On Aug. 17, 2017, an act of terror devastated the Las Ramblas district of Barcelona, Spain, a popular tourist destination. A van plowed through the shopping district, killing 14 people and injuring about 100. People from at least 34 countries were among those injured in the attacks. Eyewitnesses described the chaos, and reportedly saw people running into shops.
According to The Washington Times, in light of this being the first attack in the country in a dozen years, Spanish Prime Minister Mariano Rajoy called for European security chiefs to meet and work to “establish more stable mechanisms to exchange information and adapt our intelligence agencies to the growing threat.”
The man who directed the attacks, Abdelbaki Essati, recruited young Islamic radicals to carry them out. Like the attacks in Brussels and Paris, Essati targeted young men, specifically sets of brothers, mostly under the age of 25. The New York Times speculates that this is because family ties make it more difficult for individuals to leave the group. Essati and many of the men suspected were living in the small town of Ripoll.
The families of the deceased suspects grieved, explaining their shock at their children’s actions. Essati was an imam, the prayer leader at the local mosque, and though many of the boys rarely attended, and were previously not very religious, they were brought under the influence of Essati. Rajoy also criticized the overreliance on electronic methods, speaking of a need for more human assets and upgrades to police fieldwork.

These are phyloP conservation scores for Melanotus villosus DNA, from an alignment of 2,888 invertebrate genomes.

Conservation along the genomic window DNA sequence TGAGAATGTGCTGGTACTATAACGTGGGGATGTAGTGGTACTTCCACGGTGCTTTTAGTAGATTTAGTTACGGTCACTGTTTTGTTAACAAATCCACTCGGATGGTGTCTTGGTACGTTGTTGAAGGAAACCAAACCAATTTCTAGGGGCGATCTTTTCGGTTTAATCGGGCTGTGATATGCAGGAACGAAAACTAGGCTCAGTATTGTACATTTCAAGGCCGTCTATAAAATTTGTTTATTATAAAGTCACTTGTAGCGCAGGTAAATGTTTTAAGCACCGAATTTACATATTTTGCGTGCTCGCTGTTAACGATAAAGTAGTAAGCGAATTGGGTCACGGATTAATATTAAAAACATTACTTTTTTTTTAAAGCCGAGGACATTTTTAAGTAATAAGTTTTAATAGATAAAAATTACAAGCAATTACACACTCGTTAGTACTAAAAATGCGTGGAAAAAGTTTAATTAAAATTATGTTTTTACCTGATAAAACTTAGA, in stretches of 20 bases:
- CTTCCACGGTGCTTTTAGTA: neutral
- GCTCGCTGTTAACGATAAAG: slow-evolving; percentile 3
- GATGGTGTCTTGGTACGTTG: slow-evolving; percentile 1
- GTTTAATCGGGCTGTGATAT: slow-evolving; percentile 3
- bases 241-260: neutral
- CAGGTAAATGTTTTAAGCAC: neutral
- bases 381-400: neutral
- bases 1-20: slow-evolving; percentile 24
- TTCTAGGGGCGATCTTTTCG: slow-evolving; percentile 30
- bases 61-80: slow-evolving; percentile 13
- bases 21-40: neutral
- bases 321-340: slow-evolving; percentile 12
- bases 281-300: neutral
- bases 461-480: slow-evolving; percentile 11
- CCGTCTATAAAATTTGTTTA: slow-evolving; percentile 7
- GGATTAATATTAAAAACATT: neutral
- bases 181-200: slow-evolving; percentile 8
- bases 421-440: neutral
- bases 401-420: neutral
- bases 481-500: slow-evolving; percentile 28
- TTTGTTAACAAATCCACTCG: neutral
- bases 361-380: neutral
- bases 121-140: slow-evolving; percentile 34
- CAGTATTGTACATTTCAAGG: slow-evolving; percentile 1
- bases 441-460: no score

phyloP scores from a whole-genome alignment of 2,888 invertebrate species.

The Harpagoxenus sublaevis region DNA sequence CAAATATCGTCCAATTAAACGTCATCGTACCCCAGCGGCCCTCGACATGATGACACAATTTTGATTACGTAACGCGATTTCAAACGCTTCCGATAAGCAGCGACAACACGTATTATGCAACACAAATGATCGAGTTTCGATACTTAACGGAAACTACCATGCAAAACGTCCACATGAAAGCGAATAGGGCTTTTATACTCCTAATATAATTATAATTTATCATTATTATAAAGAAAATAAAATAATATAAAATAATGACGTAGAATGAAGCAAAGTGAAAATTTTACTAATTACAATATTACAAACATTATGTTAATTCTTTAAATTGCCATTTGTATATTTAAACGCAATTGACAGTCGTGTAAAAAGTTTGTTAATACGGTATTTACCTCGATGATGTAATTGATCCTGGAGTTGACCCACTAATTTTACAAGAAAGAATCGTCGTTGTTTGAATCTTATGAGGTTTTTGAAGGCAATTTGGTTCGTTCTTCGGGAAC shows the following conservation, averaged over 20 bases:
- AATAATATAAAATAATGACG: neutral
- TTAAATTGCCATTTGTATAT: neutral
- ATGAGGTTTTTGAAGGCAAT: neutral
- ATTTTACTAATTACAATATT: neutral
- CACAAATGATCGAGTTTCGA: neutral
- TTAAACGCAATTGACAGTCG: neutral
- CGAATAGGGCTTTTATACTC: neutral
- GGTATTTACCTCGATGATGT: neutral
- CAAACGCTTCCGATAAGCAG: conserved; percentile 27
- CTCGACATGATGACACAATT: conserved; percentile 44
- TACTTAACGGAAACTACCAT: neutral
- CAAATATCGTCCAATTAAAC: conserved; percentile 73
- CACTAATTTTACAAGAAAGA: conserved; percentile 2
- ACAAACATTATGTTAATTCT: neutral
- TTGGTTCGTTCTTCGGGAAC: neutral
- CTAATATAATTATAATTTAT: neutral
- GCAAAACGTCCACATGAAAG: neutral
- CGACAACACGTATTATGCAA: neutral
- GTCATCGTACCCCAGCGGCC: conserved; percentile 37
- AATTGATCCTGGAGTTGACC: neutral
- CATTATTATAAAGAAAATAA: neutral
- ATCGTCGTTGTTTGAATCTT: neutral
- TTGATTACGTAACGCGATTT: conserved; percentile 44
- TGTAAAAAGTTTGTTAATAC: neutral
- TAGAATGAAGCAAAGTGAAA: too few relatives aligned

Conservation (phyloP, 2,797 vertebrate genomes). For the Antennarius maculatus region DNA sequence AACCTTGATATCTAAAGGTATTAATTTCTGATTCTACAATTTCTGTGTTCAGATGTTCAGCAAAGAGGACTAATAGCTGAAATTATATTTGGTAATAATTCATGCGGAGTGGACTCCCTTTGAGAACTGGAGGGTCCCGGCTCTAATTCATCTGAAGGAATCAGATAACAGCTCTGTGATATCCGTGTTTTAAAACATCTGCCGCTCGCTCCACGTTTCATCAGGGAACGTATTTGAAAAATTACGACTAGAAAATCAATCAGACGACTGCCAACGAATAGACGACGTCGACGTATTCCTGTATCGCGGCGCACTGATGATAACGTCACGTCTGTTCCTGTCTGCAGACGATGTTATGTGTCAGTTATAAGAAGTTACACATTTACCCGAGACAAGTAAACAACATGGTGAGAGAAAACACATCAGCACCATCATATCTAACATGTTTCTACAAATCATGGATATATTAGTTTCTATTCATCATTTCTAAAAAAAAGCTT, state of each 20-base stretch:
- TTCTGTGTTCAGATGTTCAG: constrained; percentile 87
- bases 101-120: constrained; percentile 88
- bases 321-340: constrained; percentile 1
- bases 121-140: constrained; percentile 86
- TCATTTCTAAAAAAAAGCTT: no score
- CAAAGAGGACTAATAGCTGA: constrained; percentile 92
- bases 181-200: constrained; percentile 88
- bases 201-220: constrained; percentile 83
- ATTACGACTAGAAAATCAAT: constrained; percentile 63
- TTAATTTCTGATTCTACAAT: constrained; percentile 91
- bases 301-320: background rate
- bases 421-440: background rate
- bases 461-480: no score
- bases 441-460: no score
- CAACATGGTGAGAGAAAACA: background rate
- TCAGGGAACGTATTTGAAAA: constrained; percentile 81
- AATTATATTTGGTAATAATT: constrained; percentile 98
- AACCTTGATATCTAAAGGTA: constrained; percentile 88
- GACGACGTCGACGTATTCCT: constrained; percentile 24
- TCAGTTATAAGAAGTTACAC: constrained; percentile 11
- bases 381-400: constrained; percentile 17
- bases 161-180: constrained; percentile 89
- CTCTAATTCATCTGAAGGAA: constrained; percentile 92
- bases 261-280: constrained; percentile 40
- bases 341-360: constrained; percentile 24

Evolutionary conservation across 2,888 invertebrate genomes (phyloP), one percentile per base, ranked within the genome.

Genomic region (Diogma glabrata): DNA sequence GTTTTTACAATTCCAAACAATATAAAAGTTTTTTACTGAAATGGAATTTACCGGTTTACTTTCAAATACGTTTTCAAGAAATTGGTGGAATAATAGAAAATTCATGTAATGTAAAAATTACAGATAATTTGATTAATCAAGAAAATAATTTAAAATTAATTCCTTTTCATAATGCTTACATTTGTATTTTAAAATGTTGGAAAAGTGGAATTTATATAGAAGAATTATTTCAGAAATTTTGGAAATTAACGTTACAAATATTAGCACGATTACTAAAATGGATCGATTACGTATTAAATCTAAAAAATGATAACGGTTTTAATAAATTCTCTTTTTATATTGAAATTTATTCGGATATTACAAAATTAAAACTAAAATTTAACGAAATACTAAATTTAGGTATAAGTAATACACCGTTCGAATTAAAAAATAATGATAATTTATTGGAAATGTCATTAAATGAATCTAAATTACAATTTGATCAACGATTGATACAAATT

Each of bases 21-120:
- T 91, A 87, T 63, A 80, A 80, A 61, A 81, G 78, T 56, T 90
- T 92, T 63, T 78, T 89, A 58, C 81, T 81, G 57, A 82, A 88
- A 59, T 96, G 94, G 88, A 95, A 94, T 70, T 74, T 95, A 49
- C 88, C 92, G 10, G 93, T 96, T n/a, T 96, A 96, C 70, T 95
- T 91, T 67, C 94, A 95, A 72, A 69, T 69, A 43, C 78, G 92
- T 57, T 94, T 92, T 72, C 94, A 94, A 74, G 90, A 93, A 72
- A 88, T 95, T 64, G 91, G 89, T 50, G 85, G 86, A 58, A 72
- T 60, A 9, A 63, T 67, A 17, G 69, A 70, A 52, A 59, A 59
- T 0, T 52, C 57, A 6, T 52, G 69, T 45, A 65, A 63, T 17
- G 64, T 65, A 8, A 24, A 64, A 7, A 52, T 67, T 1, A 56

There is some concern and controversy after details came out about Essati eluding the attention of many European authorities, including surveillance, or lack thereof in France and Belgium. People are questioning why his terrorist cell could thrive, despite being watched by authorities in multiple European countries.The day following the Barcelona attack, five attackers drove into a crowd in a nearby coastal city, Cambrils, 70 miles away from Barcelona and another popular tourist destination. The terrorists were killed by the police.
In the two cities, the final death count came to 16, with many more injured. As of August 27, 19 were still hospitalized.
According to CNN, police found a house in Alcanar that was destroyed the evening before the attack because the materials that were supposed to be used as explosives in the attacks were detonated prematurely. Investigators found TATP, a powerful explosive used by Islamic radicals, in the remains of the house. TATP was used in numerous terrorist attacks in Europe, including the 2015 Paris attacks, the attacks in Brussels, as well as the Manchester bombing in May.
The explosion at the house in Alcanar meant that the attackers were unable to use the material as planned for the Barcelona and Cambrils attacks. Controversy developed as questions came up as to whether the attacks could have been revealed before, if authorities had gotten to the house sooner to investigate the explosion. It is speculated that Essati, the leader, was killed in the blast, as well as one other. Four suspects have been arrested, including Spanish and Moroccan citizens. King Felipe of Spain called for a 3-day period of mourning following these attacks. Half a million citizens marched in Barcelona following the attacks, united with the phrase “We are not afraid,” to show their political and social unity against terrorists.
Written by Mariah Partin, Staff Writer